Bangladesh will raise its voice at the Conference of the Parties (COP-23) to mount pressure on the global communities to make them extend financial and technical supports to the developing countries for coping with the negative impacts of global climate change.
“Like in the previous years, we will project adverse impacts caused by global climate change at the COP-23 to mobilize resources so that Bangladesh can overcome its challenges,” Environment and Forest Minister Anwar Hossain Manju told a press conference at his ministry here.
Deputy Minister for Environment and Forests Abdullah Al Islam Jakob, Environment and Forest Secretary Istiaq Ahmed and officials concerned were present, among others, at the press conference.
Manju said various milestone initiatives have been taken in the country, including making Bangladesh Climate Change Strategy and Action Plan (BCCSAP), 2009, Bangladesh Climate Change Resilience Fund (BCCRF) and Climate Change Trust Fund (CCTF) and Climate Change Trust Act-2010, to enhance capacity on the climate change issue.
He said the Paris accord requires all countries to devise plans to achieve the goal of keeping the rise in temperature within two degrees celsius above the pre-industrial levels and strive for 1.5 C if possible.
The Least Developed Countries (LDCs) must be united by developing strong leadership to pile up pressure on the industrialized nations to take actions to stem the planet’s rising temperature, he added.
Manju said, “Paris agreement should be legally binding… One powerful country that has withdrawn its name from the campaign to fight global change is largely responsible for carbon emission. Leading carbon emitting countries must follow international agreements to save the planet from the adverse impact of climate change.”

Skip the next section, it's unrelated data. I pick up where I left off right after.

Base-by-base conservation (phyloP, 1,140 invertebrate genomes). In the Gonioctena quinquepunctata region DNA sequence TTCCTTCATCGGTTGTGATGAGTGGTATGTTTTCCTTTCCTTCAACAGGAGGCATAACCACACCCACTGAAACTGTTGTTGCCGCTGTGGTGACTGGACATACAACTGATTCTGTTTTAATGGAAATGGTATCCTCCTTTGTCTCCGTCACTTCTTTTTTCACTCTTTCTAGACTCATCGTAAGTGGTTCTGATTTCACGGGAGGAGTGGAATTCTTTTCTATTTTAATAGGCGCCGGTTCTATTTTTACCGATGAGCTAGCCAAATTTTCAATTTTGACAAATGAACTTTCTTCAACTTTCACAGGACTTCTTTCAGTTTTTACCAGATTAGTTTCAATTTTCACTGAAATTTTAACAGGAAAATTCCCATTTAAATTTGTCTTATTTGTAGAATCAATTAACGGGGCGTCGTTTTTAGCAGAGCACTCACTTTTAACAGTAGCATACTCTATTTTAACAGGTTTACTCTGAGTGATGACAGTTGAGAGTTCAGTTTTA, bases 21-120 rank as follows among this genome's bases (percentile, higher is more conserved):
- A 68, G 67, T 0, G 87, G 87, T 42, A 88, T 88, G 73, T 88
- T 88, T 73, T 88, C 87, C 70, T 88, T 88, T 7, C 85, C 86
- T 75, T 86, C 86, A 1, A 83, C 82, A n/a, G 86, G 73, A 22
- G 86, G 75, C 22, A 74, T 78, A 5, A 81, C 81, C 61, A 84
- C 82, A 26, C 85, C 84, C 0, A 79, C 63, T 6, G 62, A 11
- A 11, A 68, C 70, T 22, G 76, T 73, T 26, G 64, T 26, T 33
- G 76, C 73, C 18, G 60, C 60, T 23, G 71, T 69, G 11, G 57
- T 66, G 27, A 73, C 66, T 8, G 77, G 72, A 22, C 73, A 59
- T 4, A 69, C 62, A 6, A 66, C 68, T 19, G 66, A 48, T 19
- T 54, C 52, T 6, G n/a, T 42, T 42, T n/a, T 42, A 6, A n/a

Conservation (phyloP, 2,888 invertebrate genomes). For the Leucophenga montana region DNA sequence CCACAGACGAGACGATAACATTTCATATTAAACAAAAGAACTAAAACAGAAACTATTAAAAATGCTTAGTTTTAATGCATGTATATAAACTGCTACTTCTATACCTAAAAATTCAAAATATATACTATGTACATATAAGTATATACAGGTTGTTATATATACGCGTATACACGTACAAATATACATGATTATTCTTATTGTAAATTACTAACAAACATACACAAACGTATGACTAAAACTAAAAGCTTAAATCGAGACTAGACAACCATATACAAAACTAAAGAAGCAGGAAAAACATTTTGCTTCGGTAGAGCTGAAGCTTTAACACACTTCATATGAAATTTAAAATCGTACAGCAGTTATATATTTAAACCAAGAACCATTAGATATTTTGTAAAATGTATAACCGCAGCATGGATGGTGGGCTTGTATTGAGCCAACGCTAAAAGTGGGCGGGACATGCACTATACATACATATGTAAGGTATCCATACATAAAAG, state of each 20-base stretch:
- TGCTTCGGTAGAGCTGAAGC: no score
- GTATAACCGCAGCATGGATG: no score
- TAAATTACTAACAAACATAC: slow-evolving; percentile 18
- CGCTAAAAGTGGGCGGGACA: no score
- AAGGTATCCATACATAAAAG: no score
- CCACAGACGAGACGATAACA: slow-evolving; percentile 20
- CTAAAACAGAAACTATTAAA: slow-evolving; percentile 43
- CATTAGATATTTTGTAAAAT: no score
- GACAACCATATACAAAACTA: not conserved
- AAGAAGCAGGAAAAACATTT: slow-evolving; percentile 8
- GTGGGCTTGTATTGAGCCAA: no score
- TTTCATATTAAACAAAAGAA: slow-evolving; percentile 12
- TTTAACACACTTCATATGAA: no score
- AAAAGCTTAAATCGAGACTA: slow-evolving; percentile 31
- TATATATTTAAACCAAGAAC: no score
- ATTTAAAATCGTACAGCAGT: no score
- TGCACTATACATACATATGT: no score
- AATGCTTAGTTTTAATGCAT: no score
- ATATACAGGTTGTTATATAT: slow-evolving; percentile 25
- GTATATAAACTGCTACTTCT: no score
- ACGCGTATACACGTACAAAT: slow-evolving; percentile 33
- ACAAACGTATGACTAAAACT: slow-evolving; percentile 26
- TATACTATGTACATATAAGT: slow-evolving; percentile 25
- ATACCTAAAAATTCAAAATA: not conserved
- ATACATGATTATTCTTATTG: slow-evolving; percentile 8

Bangladesh alone cannot tackle the climate change issue as it is a global phenomenon, Manju said adding it should move bilaterally as well as multilaterally with strong bargaining capacity to exert pressure on the rich nations to make them extend financial and technical supports to the climate vulnerable countries.
Despite negative attitude of the developed countries on the global climate change issue, he said, it is urgent for the vulnerable countries, including Bangladesh, to participate in such global conferences to pile up pressure on them.
Jakob said Bangladesh is already witnessing negative impacts of global climate change and this year’s April was the most rainfall month in the past 45 years. If the current trend of sea level rising continues, millions of people in the southern parts of the country will be displaced, he added.
COP-23 is scheduled to be held in Bonn, Germany from November 6 to 17, this year.
Other officials said countries responsible for global carbon emissions should provide sufficient financial and technical supports to the Least Developed Countries (LDCs), including Bangladesh, to tackle the adverse impacts of climate change.
Despite having little contribution to global carbon emission, LDCs, including Bangladesh, are bearing the burden of excessive carbon emission caused by the industrialised nations, which are mainly responsible for global warming, a great challenge for the planet, they added.